NOTE: This article appeared in the September 12, 2020 edition of the Eagle-Tribune and in Spanish in the September 10, 2020 edition of Rumbo News.
By Lane A. Glenn and Noemi Custodia-Lora
Community Colleges and Social Justice
Nationwide, community colleges educate the largest proportion of low-income students, students of color, and students from a variety of other disadvantaged or underserved backgrounds—more than any other sector of higher education.
From our very beginnings, community colleges have also been known as “open door” institutions, welcoming everyone, meeting them wherever they are academically, socially, and economically, and helping them get where they want to go.
Striving toward social justice and creating a more equitable society has always been part of our mission.
NECC and the Equity Imperative
This is particularly true for Northern Essex Community College. We have one of the lowest income student populations out of all 106 colleges and universities in the Commonwealth. In 2001, we became the first federally designated Hispanic Serving Institution (HSI) in New England; and since 2017, over half of our students are students of color.
In some important ways, we are good at our social justice mission. While some of the best universities in the world, and right here in Massachusetts, have very little impact on whether their students climb the socioeconomic ladder, mostly because they are already a rung or two from the top; community colleges like NECC are far better at serving disadvantaged students and helping them reach upward mobility.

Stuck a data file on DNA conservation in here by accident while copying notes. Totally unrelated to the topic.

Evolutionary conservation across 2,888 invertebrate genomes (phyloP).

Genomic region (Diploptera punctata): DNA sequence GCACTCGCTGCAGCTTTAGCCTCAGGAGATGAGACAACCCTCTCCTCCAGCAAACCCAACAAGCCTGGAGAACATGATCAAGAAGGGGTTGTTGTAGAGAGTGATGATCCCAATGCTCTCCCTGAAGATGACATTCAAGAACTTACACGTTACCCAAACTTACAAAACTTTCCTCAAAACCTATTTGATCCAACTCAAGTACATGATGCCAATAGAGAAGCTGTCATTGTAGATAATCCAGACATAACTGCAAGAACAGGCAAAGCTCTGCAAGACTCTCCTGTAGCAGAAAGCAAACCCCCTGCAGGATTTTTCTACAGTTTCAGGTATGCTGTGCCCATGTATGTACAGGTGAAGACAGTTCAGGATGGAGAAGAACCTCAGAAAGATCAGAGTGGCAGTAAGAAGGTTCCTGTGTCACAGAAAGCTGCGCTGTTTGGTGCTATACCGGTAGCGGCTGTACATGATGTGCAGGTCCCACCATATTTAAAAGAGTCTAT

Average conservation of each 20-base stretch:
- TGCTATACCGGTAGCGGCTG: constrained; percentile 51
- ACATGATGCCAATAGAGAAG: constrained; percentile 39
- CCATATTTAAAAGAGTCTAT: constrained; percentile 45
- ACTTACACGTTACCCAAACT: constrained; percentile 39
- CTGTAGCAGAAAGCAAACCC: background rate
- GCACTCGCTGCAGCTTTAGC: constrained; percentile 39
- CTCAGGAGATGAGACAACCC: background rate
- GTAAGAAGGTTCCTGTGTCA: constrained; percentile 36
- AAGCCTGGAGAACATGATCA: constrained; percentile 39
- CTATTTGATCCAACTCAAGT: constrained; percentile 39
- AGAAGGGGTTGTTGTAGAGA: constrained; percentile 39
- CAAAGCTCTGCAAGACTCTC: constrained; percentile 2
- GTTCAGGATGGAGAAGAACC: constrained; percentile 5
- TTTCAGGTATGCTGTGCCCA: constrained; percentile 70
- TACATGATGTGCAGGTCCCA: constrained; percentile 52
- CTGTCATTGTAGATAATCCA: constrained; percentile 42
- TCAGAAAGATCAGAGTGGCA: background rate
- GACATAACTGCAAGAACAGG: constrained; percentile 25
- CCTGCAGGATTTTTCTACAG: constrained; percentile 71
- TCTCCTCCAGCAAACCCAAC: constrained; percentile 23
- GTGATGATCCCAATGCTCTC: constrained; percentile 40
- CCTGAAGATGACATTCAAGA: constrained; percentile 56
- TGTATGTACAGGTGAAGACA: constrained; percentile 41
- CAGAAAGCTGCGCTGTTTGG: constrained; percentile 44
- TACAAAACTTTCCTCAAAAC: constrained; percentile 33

For more than a decade, we have worked with Achieving the Dream, a network of community colleges nationwide committed to closing student success gaps, particularly among low income students and students of color, and we have made closing those gaps—what we call the Equity Imperative—our number one goal.
We have worked with Campus Compact to create a collegewide Civic Action Plan, and have been recognized by the ALL IN Campus Democracy Challenge for our high rates of student voter engagement.
We are a founding member of the Presidents’ Alliance on Immigration and Higher Education, a coalition of higher education leaders dedicated to increasing public understanding of how immigration policies and practices impact students, campuses, and communities.
We helped create, and continue to incubate, the Lawrence Partnership, a private-public collaboration of community leaders devoted to improving economic development and the quality of life in the City of Lawrence.
If Nothing Changes, Then Nothing Changes
But for all the good we have done and continue to do, it is not nearly enough for our students and the communities we serve.
Our overall student success rates for retention, graduation, and transfer are not what we want them to be, and the success gap between our white students and Hispanic students, and between our low- and moderate-income students, despite progress over the years, is still unacceptably high.
Recent events have further demonstrated the tremendous socioeconomic inequities that exist all around us.
The COVID-19 pandemic has disproportionately affected Black, Latino, and immigrant communities in Massachusetts, especially in Lawrence and Haverhill.
The economic fallout from the pandemic—closed businesses that may never reopen, soaring unemployment, housing and food insecurity—has similarly hit hardest in already low-income communities of color. While the state unemployment rate has jumped to an alarming 16%, in Haverhill it is 19% and Lawrence leads the state at 31%.